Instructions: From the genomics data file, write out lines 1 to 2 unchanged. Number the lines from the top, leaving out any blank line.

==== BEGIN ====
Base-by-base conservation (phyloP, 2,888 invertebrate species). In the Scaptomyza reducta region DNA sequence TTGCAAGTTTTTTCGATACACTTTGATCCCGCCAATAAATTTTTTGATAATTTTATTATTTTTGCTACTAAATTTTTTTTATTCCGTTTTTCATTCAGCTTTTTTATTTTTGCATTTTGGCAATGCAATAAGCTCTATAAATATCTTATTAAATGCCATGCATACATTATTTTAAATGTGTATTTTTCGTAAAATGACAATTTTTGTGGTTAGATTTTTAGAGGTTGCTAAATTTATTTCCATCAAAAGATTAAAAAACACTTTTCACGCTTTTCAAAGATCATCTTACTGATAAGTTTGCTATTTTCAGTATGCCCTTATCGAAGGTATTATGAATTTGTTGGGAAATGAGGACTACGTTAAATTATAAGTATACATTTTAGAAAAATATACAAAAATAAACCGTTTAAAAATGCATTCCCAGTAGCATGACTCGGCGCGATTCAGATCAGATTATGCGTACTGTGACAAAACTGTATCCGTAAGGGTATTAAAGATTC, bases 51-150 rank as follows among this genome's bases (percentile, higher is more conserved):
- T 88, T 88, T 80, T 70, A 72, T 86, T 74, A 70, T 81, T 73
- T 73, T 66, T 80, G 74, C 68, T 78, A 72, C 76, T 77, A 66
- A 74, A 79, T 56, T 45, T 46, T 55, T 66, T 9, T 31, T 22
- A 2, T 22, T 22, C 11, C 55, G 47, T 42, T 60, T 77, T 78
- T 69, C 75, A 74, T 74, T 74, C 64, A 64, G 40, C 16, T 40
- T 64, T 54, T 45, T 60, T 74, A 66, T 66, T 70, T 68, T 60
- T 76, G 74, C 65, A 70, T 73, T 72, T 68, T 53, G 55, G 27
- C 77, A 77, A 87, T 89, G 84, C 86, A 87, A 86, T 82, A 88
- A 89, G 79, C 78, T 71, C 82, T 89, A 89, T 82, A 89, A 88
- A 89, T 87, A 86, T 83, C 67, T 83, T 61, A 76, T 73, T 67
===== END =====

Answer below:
Base-by-base conservation (phyloP, 2,888 invertebrate species). In the Scaptomyza reducta region DNA sequence TTGCAAGTTTTTTCGATACACTTTGATCCCGCCAATAAATTTTTTGATAATTTTATTATTTTTGCTACTAAATTTTTTTTATTCCGTTTTTCATTCAGCTTTTTTATTTTTGCATTTTGGCAATGCAATAAGCTCTATAAATATCTTATTAAATGCCATGCATACATTATTTTAAATGTGTATTTTTCGTAAAATGACAATTTTTGTGGTTAGATTTTTAGAGGTTGCTAAATTTATTTCCATCAAAAGATTAAAAAACACTTTTCACGCTTTTCAAAGATCATCTTACTGATAAGTTTGCTATTTTCAGTATGCCCTTATCGAAGGTATTATGAATTTGTTGGGAAATGAGGACTACGTTAAATTATAAGTATACATTTTAGAAAAATATACAAAAATAAACCGTTTAAAAATGCATTCCCAGTAGCATGACTCGGCGCGATTCAGATCAGATTATGCGTACTGTGACAAAACTGTATCCGTAAGGGTATTAAAGATTC, bases 51-150 rank as follows among this genome's bases (percentile, higher is more conserved):
- T 88, T 88, T 80, T 70, A 72, T 86, T 74, A 70, T 81, T 73